Hurricane of 1938

Oct. 21, 2015

Seventy seven years ago today the Hurricane of 1938, later called the “Long Island Express” hit long Island.

That morning started as any other, fishing boats put out to sea,children went to school and people went about their everyday lives. All unaware of the approaching storm. Early reports had the storm staying out in the Atlantic so there was little or no concern.

There was no advanced meteorological technology, such as radar, or satellite imagery, to warn of the hurricane’s approach. By the time the U.S.Weather Bureau learned that the Category 3 storm was on a collision course with Long Island on the afternoon of September 21, it was too late for a warning.

The storm developed in the Atlantic Ocean and made a twelve day journey before hitting Long Island on September 21.The winds were clocked at a sustained levels of 121 mph and gusts registered at 186mph. Long Island was devastated by the storm. The shoreline tide was estimated to be at 15 feet. Over 1000homes/bungalows were destroyed on Fire Island, many being washed out to sea. 50 people on Long Island were killed, the majority of them in Westhampton. In all almost 600 people in the Northeast died as a result of this storm, making it the deadliest in our history.

  Middle Island resident Rudy Carrabus remembers standing by the window of the East Middle Island School (now the Administration Building West) and watching the approaching storm. His farm was directly south of the school house, and as the storm grew in ferocity, he observed the outhouse on his farm being launched like a missile into the sky.

Mrs. Josephine Lundy taught at the Ridge schoolhouse and remembered that“I didn't know what was happening at first. All I knew was that all of a sudden I was unable to hold the children's attention. When I realized what was happening, I knew I would be no competition for the falling trees and high winds. I asked the children to put away their work and we all watched what was going on outside. Finally, the parents began to arrive to fetch their sons and daughters. All came except Mr. Hollowell.He was the caretaker at the Smith estate, now a town park known as Longwood. The road was impassable, so I took Beatrice home with me to Patchogue. Once home. I tried to call her parents, but all the telephone lines were down.”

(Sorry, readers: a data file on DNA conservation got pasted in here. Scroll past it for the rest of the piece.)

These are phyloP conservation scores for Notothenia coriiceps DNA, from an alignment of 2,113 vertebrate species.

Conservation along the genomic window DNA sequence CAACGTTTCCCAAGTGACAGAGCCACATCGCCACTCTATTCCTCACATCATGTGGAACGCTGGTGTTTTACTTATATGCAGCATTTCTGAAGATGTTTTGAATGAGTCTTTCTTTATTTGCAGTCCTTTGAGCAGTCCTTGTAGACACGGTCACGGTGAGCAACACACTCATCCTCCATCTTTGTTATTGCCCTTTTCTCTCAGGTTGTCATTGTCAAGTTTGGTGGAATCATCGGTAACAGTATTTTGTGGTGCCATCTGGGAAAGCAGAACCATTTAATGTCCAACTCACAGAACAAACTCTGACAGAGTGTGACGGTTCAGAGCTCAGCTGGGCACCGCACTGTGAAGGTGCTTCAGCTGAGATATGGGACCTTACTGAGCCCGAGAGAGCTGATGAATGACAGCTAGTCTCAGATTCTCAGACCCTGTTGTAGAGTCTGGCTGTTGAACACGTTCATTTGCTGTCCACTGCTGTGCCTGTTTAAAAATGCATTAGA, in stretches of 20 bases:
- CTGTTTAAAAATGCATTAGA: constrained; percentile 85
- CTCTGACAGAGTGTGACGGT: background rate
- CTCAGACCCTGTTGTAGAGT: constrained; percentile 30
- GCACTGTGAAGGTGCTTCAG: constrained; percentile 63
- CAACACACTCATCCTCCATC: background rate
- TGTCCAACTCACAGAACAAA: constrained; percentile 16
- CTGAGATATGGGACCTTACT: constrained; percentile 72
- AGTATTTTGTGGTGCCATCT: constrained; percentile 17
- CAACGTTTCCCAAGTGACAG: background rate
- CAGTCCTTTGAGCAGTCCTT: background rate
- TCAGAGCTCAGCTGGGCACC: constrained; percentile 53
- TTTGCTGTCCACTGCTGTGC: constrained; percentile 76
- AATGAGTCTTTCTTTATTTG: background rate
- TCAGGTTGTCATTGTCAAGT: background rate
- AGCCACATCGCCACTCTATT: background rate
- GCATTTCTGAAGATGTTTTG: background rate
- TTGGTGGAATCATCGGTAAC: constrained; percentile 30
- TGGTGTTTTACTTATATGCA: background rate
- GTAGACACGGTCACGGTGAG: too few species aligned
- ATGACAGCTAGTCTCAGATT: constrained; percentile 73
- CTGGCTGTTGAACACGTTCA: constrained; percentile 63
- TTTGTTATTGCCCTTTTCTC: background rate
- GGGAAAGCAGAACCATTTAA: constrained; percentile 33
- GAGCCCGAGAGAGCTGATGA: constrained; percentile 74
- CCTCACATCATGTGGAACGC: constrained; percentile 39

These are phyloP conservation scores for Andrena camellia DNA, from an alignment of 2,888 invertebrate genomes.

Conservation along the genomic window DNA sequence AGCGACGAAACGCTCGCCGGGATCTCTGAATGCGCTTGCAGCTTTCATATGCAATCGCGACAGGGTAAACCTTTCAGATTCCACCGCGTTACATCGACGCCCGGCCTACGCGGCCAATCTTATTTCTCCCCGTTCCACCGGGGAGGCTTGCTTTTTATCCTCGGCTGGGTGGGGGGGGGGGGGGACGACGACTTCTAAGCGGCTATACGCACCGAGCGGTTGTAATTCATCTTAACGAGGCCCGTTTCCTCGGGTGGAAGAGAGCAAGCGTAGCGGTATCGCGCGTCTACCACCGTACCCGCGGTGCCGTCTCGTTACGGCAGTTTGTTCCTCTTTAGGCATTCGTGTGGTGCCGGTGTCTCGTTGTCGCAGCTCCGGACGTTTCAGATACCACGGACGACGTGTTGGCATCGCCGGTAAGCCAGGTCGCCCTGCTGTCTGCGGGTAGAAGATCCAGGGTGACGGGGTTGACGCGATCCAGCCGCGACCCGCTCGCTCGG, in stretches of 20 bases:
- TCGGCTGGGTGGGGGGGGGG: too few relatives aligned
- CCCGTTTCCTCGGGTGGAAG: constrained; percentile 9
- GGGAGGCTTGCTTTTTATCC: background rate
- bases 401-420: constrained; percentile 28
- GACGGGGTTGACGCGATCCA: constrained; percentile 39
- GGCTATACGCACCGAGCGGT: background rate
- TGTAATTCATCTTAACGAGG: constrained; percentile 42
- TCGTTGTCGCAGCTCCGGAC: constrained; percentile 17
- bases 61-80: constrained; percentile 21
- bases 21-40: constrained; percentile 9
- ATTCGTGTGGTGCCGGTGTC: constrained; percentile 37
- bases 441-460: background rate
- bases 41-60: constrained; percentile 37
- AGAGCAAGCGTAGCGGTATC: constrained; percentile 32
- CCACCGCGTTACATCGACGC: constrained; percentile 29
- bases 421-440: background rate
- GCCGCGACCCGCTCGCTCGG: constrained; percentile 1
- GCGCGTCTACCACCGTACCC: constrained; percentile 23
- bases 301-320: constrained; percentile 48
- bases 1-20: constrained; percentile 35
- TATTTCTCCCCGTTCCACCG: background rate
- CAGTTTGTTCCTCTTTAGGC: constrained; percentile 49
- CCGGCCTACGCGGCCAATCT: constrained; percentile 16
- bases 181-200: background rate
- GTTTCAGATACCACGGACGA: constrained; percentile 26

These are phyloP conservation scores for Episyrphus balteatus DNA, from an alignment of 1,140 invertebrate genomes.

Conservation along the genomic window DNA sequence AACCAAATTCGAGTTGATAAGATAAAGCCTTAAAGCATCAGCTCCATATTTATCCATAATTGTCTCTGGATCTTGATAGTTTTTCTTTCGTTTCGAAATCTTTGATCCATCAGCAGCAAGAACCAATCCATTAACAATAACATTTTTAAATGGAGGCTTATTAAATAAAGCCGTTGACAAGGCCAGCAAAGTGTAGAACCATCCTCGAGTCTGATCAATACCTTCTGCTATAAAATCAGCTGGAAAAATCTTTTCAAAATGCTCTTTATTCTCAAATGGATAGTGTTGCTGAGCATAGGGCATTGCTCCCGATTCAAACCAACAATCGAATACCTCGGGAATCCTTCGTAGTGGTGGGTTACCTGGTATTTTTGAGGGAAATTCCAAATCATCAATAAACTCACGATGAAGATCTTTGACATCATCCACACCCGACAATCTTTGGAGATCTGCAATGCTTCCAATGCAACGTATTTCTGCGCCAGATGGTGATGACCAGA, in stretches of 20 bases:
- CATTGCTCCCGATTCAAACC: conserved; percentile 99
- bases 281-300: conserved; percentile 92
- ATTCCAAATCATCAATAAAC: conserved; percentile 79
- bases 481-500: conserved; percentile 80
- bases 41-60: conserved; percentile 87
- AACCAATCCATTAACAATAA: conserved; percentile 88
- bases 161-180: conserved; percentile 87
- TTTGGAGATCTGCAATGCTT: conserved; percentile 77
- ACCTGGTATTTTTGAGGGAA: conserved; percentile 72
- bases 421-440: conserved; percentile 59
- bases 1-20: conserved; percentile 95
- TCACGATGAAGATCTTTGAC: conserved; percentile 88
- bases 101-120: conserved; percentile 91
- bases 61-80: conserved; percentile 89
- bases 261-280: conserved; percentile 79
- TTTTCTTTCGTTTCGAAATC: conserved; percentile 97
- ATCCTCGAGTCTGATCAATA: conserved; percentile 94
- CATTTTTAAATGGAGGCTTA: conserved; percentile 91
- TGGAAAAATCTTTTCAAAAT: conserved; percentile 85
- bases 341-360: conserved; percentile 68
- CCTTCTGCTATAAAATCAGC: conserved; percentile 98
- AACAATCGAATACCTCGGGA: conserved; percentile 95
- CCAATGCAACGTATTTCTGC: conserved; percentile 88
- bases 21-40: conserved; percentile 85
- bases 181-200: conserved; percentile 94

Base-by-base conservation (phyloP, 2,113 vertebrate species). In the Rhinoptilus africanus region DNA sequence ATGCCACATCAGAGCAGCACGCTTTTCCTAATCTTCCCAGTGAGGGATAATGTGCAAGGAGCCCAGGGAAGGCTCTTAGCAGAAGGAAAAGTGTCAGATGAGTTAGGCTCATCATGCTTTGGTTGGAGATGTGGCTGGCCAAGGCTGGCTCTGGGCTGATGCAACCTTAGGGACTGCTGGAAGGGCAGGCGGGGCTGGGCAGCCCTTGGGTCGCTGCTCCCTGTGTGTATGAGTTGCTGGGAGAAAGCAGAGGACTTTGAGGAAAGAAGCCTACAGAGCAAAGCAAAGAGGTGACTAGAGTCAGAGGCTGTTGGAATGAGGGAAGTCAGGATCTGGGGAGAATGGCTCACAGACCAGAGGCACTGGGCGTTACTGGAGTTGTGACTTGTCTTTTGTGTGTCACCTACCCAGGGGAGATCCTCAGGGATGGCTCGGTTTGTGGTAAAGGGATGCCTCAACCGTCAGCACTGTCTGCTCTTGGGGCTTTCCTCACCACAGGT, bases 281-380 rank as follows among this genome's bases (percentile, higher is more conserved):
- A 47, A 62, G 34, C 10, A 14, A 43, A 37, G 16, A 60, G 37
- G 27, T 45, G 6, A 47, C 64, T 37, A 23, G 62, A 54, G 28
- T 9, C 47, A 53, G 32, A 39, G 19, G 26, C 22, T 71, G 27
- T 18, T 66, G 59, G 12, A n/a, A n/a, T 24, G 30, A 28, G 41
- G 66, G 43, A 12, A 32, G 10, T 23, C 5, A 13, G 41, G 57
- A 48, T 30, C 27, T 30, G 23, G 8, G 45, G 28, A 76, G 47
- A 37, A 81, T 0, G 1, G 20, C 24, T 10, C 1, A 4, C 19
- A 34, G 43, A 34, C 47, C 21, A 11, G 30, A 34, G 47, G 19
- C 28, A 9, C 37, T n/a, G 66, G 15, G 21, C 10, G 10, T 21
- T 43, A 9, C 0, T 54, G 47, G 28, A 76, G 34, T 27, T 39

Eastern Long Island experienced the worst ofthe storm. The Dune Road area of Westhampton Beach was destroyed,resulting in 29 deaths. There were 21 other deaths through the rest of the East End of Long Island. It was reported that the bodies of the dead in Westhampton, were laid out on the lawn of the Westhampton Beach Club, which served as a temporary morgue.

The storm continued on and hit New England, and by the time it was over nearly 600 people had lost their lives to this storm.

Middle Island resident Albert Bayles wrote in his diary that ”Electric current went off at 1:41PM and telephone failed. Tidal wave hit eastern shore of L.I….. Hundreds of lives lost and thousands of trees down.
Four days later Albert toured the Longwood area and made it as far as Westhampton, where he photographed the damage done by the storm. Many of the pictures of the storm damage in this thread were taken by Albert as he toured the affected areas.

canal road

Canal Road, Coram. Albert Bayles photo.

main street

Main Street, Yaphank. Albert Bayles photo.

Middle Island
Presbyterian Church, Middle Country Road, Middle Island. Albert Bayles photo.



Phillip's House, Middle Island Yaphank Road. Albert Bayles photo.

Same view 2015

Martha Edwards, Swezeytown (Middle Island) photo by Albert Bayles.

Bridges linking Westhampton's Dune Road to the mainland were completely demolished.

Dune Road, Westhampton Beach.

storm track
Storm Track.

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